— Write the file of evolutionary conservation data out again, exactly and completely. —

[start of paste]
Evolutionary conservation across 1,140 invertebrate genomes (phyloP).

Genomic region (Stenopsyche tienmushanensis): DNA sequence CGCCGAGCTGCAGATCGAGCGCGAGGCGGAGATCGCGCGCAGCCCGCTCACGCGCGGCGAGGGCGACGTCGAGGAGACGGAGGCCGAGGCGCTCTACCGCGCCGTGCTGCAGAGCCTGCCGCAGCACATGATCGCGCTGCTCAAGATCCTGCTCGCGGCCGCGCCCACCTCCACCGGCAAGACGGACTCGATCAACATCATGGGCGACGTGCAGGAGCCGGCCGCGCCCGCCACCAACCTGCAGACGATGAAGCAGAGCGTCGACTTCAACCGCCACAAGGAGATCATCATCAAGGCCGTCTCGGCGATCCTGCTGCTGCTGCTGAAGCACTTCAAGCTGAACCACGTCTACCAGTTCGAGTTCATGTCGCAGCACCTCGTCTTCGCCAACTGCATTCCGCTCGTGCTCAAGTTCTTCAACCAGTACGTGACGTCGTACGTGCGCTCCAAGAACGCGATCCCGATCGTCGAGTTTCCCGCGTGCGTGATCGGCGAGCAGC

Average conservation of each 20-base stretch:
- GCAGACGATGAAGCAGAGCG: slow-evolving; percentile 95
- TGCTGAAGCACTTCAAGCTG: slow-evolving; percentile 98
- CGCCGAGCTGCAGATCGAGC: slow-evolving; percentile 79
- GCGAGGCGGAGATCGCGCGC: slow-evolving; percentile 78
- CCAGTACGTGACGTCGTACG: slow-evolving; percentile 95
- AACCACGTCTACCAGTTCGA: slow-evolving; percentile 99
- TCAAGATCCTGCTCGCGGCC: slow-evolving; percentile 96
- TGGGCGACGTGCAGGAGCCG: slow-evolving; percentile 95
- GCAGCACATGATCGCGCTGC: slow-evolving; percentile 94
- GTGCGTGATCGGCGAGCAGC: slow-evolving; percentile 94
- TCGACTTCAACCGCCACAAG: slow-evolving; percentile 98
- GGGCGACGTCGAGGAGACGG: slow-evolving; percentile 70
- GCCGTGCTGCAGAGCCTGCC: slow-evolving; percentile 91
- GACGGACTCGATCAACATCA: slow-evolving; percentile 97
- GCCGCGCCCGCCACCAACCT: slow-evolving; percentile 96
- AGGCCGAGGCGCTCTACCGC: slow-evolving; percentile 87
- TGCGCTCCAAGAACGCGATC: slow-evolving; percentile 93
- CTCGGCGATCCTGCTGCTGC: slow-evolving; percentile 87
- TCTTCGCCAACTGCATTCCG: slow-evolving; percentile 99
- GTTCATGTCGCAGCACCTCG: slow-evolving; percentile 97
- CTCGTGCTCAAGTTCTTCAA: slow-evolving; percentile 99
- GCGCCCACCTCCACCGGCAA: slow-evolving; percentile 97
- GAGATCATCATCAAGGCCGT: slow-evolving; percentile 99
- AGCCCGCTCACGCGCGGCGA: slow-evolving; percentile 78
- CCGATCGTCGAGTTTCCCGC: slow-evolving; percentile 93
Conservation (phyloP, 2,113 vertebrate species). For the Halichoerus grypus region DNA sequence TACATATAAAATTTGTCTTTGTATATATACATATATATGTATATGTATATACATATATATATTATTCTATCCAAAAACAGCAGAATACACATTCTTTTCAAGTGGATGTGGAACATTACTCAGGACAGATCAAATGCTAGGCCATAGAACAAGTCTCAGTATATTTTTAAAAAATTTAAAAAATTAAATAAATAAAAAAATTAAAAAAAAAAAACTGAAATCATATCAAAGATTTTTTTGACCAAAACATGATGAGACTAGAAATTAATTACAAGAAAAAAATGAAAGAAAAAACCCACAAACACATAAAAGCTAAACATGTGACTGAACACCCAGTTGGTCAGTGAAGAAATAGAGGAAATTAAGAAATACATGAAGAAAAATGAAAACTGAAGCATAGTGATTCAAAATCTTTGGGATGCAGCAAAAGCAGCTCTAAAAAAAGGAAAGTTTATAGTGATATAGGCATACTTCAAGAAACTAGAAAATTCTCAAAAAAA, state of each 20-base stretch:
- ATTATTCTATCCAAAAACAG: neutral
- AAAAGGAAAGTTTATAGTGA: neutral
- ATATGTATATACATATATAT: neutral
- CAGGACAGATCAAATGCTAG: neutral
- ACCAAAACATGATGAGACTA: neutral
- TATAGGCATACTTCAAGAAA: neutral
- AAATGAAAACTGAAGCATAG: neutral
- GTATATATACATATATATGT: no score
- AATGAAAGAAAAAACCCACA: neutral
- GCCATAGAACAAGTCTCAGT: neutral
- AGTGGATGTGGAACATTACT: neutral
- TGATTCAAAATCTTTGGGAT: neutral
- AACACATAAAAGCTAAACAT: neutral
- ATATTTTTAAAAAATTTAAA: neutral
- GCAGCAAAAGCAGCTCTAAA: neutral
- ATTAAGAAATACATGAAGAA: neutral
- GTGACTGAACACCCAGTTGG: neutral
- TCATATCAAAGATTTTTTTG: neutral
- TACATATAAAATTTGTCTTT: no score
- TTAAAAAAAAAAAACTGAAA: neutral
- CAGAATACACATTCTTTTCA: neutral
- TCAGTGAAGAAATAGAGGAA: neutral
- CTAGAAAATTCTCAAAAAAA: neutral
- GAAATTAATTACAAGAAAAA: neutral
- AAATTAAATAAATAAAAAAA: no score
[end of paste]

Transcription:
Evolutionary conservation across 1,140 invertebrate genomes (phyloP).

Genomic region (Stenopsyche tienmushanensis): DNA sequence CGCCGAGCTGCAGATCGAGCGCGAGGCGGAGATCGCGCGCAGCCCGCTCACGCGCGGCGAGGGCGACGTCGAGGAGACGGAGGCCGAGGCGCTCTACCGCGCCGTGCTGCAGAGCCTGCCGCAGCACATGATCGCGCTGCTCAAGATCCTGCTCGCGGCCGCGCCCACCTCCACCGGCAAGACGGACTCGATCAACATCATGGGCGACGTGCAGGAGCCGGCCGCGCCCGCCACCAACCTGCAGACGATGAAGCAGAGCGTCGACTTCAACCGCCACAAGGAGATCATCATCAAGGCCGTCTCGGCGATCCTGCTGCTGCTGCTGAAGCACTTCAAGCTGAACCACGTCTACCAGTTCGAGTTCATGTCGCAGCACCTCGTCTTCGCCAACTGCATTCCGCTCGTGCTCAAGTTCTTCAACCAGTACGTGACGTCGTACGTGCGCTCCAAGAACGCGATCCCGATCGTCGAGTTTCCCGCGTGCGTGATCGGCGAGCAGC

Average conservation of each 20-base stretch:
- GCAGACGATGAAGCAGAGCG: slow-evolving; percentile 95
- TGCTGAAGCACTTCAAGCTG: slow-evolving; percentile 98
- CGCCGAGCTGCAGATCGAGC: slow-evolving; percentile 79
- GCGAGGCGGAGATCGCGCGC: slow-evolving; percentile 78
- CCAGTACGTGACGTCGTACG: slow-evolving; percentile 95
- AACCACGTCTACCAGTTCGA: slow-evolving; percentile 99
- TCAAGATCCTGCTCGCGGCC: slow-evolving; percentile 96
- TGGGCGACGTGCAGGAGCCG: slow-evolving; percentile 95
- GCAGCACATGATCGCGCTGC: slow-evolving; percentile 94
- GTGCGTGATCGGCGAGCAGC: slow-evolving; percentile 94
- TCGACTTCAACCGCCACAAG: slow-evolving; percentile 98
- GGGCGACGTCGAGGAGACGG: slow-evolving; percentile 70
- GCCGTGCTGCAGAGCCTGCC: slow-evolving; percentile 91
- GACGGACTCGATCAACATCA: slow-evolving; percentile 97
- GCCGCGCCCGCCACCAACCT: slow-evolving; percentile 96
- AGGCCGAGGCGCTCTACCGC: slow-evolving; percentile 87
- TGCGCTCCAAGAACGCGATC: slow-evolving; percentile 93
- CTCGGCGATCCTGCTGCTGC: slow-evolving; percentile 87
- TCTTCGCCAACTGCATTCCG: slow-evolving; percentile 99
- GTTCATGTCGCAGCACCTCG: slow-evolving; percentile 97
- CTCGTGCTCAAGTTCTTCAA: slow-evolving; percentile 99
- GCGCCCACCTCCACCGGCAA: slow-evolving; percentile 97
- GAGATCATCATCAAGGCCGT: slow-evolving; percentile 99
- AGCCCGCTCACGCGCGGCGA: slow-evolving; percentile 78
- CCGATCGTCGAGTTTCCCGC: slow-evolving; percentile 93
Conservation (phyloP, 2,113 vertebrate species). For the Halichoerus grypus region DNA sequence TACATATAAAATTTGTCTTTGTATATATACATATATATGTATATGTATATACATATATATATTATTCTATCCAAAAACAGCAGAATACACATTCTTTTCAAGTGGATGTGGAACATTACTCAGGACAGATCAAATGCTAGGCCATAGAACAAGTCTCAGTATATTTTTAAAAAATTTAAAAAATTAAATAAATAAAAAAATTAAAAAAAAAAAACTGAAATCATATCAAAGATTTTTTTGACCAAAACATGATGAGACTAGAAATTAATTACAAGAAAAAAATGAAAGAAAAAACCCACAAACACATAAAAGCTAAACATGTGACTGAACACCCAGTTGGTCAGTGAAGAAATAGAGGAAATTAAGAAATACATGAAGAAAAATGAAAACTGAAGCATAGTGATTCAAAATCTTTGGGATGCAGCAAAAGCAGCTCTAAAAAAAGGAAAGTTTATAGTGATATAGGCATACTTCAAGAAACTAGAAAATTCTCAAAAAAA, state of each 20-base stretch:
- ATTATTCTATCCAAAAACAG: neutral
- AAAAGGAAAGTTTATAGTGA: neutral
- ATATGTATATACATATATAT: neutral
- CAGGACAGATCAAATGCTAG: neutral
- ACCAAAACATGATGAGACTA: neutral
- TATAGGCATACTTCAAGAAA: neutral
- AAATGAAAACTGAAGCATAG: neutral
- GTATATATACATATATATGT: no score
- AATGAAAGAAAAAACCCACA: neutral
- GCCATAGAACAAGTCTCAGT: neutral
- AGTGGATGTGGAACATTACT: neutral
- TGATTCAAAATCTTTGGGAT: neutral
- AACACATAAAAGCTAAACAT: neutral
- ATATTTTTAAAAAATTTAAA: neutral
- GCAGCAAAAGCAGCTCTAAA: neutral
- ATTAAGAAATACATGAAGAA: neutral
- GTGACTGAACACCCAGTTGG: neutral
- TCATATCAAAGATTTTTTTG: neutral
- TACATATAAAATTTGTCTTT: no score
- TTAAAAAAAAAAAACTGAAA: neutral
- CAGAATACACATTCTTTTCA: neutral
- TCAGTGAAGAAATAGAGGAA: neutral
- CTAGAAAATTCTCAAAAAAA: neutral
- GAAATTAATTACAAGAAAAA: neutral
- AAATTAAATAAATAAAAAAA: no score